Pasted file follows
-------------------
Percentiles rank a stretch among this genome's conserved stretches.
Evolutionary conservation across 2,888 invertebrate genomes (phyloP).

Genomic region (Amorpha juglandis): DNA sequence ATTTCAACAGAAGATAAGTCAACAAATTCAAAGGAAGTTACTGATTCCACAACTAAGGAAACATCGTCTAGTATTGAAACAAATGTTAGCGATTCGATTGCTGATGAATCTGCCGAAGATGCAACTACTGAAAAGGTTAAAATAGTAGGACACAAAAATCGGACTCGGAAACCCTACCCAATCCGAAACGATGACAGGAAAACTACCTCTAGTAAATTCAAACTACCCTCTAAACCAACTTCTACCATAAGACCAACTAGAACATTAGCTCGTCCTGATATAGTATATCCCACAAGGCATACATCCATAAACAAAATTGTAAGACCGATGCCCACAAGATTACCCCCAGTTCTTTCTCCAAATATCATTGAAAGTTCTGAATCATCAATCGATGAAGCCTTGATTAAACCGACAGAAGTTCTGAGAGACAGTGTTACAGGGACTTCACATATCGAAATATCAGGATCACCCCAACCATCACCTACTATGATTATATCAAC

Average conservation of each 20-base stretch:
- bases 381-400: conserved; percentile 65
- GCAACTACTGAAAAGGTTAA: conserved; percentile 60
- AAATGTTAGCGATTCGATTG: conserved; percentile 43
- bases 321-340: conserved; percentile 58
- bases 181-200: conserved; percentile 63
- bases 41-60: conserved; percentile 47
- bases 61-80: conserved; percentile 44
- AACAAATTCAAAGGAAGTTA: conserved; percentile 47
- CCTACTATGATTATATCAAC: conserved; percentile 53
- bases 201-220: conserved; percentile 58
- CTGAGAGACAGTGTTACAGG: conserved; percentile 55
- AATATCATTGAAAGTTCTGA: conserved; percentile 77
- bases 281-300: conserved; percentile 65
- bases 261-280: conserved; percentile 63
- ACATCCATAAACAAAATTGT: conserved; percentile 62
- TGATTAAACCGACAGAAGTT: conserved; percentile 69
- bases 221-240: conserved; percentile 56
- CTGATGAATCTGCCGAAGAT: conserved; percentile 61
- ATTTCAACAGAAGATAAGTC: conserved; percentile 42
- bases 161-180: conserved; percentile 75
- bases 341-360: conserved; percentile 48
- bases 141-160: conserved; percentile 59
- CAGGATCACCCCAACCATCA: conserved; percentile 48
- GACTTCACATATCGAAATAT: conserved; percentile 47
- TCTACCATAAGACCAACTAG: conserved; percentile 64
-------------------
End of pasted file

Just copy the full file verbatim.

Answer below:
Percentiles rank a stretch among this genome's conserved stretches.
Evolutionary conservation across 2,888 invertebrate genomes (phyloP).

Genomic region (Amorpha juglandis): DNA sequence ATTTCAACAGAAGATAAGTCAACAAATTCAAAGGAAGTTACTGATTCCACAACTAAGGAAACATCGTCTAGTATTGAAACAAATGTTAGCGATTCGATTGCTGATGAATCTGCCGAAGATGCAACTACTGAAAAGGTTAAAATAGTAGGACACAAAAATCGGACTCGGAAACCCTACCCAATCCGAAACGATGACAGGAAAACTACCTCTAGTAAATTCAAACTACCCTCTAAACCAACTTCTACCATAAGACCAACTAGAACATTAGCTCGTCCTGATATAGTATATCCCACAAGGCATACATCCATAAACAAAATTGTAAGACCGATGCCCACAAGATTACCCCCAGTTCTTTCTCCAAATATCATTGAAAGTTCTGAATCATCAATCGATGAAGCCTTGATTAAACCGACAGAAGTTCTGAGAGACAGTGTTACAGGGACTTCACATATCGAAATATCAGGATCACCCCAACCATCACCTACTATGATTATATCAAC

Average conservation of each 20-base stretch:
- bases 381-400: conserved; percentile 65
- GCAACTACTGAAAAGGTTAA: conserved; percentile 60
- AAATGTTAGCGATTCGATTG: conserved; percentile 43
- bases 321-340: conserved; percentile 58
- bases 181-200: conserved; percentile 63
- bases 41-60: conserved; percentile 47
- bases 61-80: conserved; percentile 44
- AACAAATTCAAAGGAAGTTA: conserved; percentile 47
- CCTACTATGATTATATCAAC: conserved; percentile 53
- bases 201-220: conserved; percentile 58
- CTGAGAGACAGTGTTACAGG: conserved; percentile 55
- AATATCATTGAAAGTTCTGA: conserved; percentile 77
- bases 281-300: conserved; percentile 65
- bases 261-280: conserved; percentile 63
- ACATCCATAAACAAAATTGT: conserved; percentile 62
- TGATTAAACCGACAGAAGTT: conserved; percentile 69
- bases 221-240: conserved; percentile 56
- CTGATGAATCTGCCGAAGAT: conserved; percentile 61
- ATTTCAACAGAAGATAAGTC: conserved; percentile 42
- bases 161-180: conserved; percentile 75
- bases 341-360: conserved; percentile 48
- bases 141-160: conserved; percentile 59
- CAGGATCACCCCAACCATCA: conserved; percentile 48
- GACTTCACATATCGAAATAT: conserved; percentile 47
- TCTACCATAAGACCAACTAG: conserved; percentile 64